Back in the day, my fantasy choice of fishing partner would have been Hunter S Thompson, author of the lost masterpiece Fear and Loathing on a Trout Stream (a frantic tale of sex, drugs and the evening rise). Thompson was a roiling bundle of provocation, and so is our entomologist. Like Thompson, he or she is happy to say F-off to anyone found to be insufferable. In Thompson’s case that was almost everyone he met, especially if the resulting brouhaha made good copy. I like to think my new entomologist friend could do this too, but more selectively. And, fingers crossed, that this would happen with less reliance on the fabulous intake of drink and drugs that kept Thompson in fighting shape. I’m getting a bit long in the tooth to go the full Hunter-S, so absent the great man himself, the entomologist sounds promising.
This is important because every-so-often life washes up people who deserve to be told to F-off now, and I’ll admit I’m not very good at confrontation. So hanging out with an attack entomologist might be useful. Not only can my new friend speak ill unto evil but, most importantly of all, he or she also knows exactly to whom and why it needs saying. And that is why entomology really, really matters. Even to a slouch like me.
It also means that I can be sure that if the entomologist really does do a Thompson and gets us into a fight, then it will be with someone who deserves the beating. And I’m hoping the entomologist will be better with their fists than me, because we’ll be in trouble if they’re not.
But there’s more to entomologists than bare-knuckle jeopardy. They’re a clever and well-educated bunch of people, usually with some paperwork to prove it. So, if you want to know about the impacts of sewage, climate change, industry or farming on a river, just ask an entomologist. And if you also want hard evidence to save your river from any of this, then you know who to ask. I cannot stress enough how important, how essential and wonderful even the foulest-mouthed entomologists are. We should all honk-for-entomology. Hatch Magazine should sell Hug-an-Entomologist t-shirts and Fuck-off Now! coffee mugs (this last item for Christmas presents please).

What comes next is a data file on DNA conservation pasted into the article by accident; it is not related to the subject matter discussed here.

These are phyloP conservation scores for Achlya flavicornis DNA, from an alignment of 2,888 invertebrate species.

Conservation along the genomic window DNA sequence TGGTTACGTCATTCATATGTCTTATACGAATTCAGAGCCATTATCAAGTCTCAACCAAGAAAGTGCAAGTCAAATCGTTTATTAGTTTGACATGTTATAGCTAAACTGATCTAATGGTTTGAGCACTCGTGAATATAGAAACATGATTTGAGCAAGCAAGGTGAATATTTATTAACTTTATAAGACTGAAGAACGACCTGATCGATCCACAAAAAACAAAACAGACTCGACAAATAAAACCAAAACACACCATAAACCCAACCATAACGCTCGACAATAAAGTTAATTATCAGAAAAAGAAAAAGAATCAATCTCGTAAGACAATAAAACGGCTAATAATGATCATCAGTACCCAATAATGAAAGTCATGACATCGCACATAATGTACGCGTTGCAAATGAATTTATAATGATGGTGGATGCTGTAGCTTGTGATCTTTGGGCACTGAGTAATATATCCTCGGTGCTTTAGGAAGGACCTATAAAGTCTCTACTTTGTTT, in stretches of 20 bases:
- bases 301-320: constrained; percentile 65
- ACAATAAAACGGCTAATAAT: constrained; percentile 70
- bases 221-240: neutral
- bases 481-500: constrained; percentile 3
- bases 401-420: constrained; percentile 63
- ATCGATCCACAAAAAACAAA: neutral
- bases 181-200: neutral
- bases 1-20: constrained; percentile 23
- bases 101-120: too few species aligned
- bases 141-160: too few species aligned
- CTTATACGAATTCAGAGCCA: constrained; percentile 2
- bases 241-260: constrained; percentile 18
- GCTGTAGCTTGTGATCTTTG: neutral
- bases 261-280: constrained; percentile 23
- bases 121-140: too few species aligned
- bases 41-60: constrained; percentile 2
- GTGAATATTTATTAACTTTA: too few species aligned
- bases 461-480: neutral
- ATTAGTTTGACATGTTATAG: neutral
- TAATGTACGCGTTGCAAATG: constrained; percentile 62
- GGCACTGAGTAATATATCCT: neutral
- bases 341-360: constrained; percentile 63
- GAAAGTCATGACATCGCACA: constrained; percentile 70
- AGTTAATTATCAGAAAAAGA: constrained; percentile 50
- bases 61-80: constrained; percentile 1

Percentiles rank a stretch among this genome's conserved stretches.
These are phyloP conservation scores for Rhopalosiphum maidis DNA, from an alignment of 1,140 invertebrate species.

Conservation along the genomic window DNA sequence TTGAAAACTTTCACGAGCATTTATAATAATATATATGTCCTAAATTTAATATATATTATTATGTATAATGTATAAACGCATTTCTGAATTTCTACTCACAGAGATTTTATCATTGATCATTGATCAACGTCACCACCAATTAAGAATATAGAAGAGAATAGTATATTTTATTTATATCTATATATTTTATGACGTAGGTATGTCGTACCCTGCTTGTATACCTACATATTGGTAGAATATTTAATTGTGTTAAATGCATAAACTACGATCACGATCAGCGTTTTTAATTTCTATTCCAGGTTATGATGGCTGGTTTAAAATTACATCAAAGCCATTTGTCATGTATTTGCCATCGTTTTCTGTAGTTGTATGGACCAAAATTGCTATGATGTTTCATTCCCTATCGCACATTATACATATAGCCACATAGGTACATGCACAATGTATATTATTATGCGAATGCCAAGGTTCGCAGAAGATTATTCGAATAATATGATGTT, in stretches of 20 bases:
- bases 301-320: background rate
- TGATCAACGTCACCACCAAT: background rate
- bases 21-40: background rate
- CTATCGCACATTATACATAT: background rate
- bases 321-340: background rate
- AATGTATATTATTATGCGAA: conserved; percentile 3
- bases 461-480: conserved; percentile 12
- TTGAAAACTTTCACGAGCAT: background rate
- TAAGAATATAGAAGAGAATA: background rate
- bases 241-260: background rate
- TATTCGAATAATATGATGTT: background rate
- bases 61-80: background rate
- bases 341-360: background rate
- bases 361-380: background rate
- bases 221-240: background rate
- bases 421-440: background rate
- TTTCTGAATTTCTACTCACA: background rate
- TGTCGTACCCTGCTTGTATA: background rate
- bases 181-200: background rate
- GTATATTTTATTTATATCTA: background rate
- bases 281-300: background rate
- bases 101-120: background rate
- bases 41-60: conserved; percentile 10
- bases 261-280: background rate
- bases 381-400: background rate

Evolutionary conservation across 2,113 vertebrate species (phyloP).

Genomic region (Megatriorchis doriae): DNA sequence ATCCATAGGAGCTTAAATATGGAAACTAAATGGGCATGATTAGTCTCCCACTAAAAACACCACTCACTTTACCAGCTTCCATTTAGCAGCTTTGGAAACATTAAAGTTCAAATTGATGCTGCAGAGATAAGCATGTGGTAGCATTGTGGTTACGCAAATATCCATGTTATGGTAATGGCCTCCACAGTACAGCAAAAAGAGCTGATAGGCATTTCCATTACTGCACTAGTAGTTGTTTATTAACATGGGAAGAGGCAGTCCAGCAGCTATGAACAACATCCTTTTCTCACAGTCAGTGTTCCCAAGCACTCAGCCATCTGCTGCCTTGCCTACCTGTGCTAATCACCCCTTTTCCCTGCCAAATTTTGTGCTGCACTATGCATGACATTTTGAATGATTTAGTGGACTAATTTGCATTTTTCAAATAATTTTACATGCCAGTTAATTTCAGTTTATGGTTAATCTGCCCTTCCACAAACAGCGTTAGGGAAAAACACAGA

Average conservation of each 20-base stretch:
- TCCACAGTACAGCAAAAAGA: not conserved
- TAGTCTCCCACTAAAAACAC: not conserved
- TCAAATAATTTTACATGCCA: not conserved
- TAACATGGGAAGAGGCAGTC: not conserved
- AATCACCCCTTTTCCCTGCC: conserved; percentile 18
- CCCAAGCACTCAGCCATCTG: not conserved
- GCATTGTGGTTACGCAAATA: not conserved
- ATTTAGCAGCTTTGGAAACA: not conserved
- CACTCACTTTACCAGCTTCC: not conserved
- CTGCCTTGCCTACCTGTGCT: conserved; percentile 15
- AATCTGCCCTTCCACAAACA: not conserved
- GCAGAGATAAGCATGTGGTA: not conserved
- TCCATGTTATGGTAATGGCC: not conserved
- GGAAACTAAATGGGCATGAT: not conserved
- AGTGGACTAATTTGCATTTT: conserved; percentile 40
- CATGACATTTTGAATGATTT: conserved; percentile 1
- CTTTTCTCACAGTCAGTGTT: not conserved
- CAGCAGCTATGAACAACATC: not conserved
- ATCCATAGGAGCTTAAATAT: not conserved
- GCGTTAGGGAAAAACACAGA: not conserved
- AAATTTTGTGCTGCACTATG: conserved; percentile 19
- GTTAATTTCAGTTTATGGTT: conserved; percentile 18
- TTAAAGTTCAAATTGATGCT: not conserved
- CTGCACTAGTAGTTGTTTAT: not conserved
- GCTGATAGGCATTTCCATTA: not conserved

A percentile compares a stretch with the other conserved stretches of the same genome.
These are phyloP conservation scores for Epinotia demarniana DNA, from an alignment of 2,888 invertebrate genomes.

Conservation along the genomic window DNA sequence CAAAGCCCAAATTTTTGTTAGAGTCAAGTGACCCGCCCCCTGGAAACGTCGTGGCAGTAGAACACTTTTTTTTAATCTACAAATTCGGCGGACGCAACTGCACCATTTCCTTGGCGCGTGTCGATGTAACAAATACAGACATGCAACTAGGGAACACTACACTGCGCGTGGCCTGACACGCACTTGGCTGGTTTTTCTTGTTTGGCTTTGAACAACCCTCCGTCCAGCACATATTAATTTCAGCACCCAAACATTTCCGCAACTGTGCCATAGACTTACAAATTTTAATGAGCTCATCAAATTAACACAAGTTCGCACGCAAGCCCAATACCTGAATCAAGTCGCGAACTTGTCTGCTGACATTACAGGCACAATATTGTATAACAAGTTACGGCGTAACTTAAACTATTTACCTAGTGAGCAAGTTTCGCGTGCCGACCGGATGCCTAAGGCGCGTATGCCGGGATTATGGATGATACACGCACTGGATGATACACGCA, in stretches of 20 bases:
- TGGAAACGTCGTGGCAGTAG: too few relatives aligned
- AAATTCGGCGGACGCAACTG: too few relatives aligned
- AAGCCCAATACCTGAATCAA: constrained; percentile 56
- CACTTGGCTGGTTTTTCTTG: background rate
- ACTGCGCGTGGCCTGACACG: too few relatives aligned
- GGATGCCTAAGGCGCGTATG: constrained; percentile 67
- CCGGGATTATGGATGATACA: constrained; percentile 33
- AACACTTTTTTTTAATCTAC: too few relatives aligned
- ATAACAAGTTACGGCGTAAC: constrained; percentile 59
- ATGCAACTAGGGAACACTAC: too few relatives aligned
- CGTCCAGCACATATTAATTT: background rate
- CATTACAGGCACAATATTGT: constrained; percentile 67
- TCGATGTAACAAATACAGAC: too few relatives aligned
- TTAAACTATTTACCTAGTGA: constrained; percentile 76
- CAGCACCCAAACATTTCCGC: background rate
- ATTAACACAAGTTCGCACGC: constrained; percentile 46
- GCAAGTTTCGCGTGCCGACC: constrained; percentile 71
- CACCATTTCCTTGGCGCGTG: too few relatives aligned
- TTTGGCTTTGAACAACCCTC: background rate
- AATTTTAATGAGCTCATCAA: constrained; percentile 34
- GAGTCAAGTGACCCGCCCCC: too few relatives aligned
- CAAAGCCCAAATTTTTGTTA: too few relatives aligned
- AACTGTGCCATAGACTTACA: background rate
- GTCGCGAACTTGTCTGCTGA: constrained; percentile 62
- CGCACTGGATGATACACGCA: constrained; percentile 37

So forget matching the hatch – I’m never going to do it. But I will dabble in citizen science and count insects to give our pugnacious entomologist the data needed to take down polluters. And if that’s what entomology is for, and it sure looks like it is, then I’m a fan.
I’m also a fan because this is about more than science. Language matters and in this case it’s direct and Anglo-Saxon, the building blocks of good writing. So the Urban Dictionary is right, the morons who wreck rivers really do need to ‘F-off Now’, and they have to do it before it’s too late.
Until about 20 years ago river water quality in my part of the world, Britain and Ireland, was fitfully improving. Now we have a rolling ecological disaster and it’s getting worse. Much worse.
This isn’t a problem peculiar to a small part of northwest Europe. It’s happening just about everywhere people go fishing. So whether it’s raw sewage or farm slurry or some stinking factory or the overheating redds that my new friend the entomologist identifies as the wrecking ball, then I’m with them on the barricades, bandana askew, Che t-shirt rescued from the attic and two fingers aloft.
They can all Fuck-off Now!
Tom Panek replied on Permalink
Methinks you freely mix etymolgy and entomology. Admirable!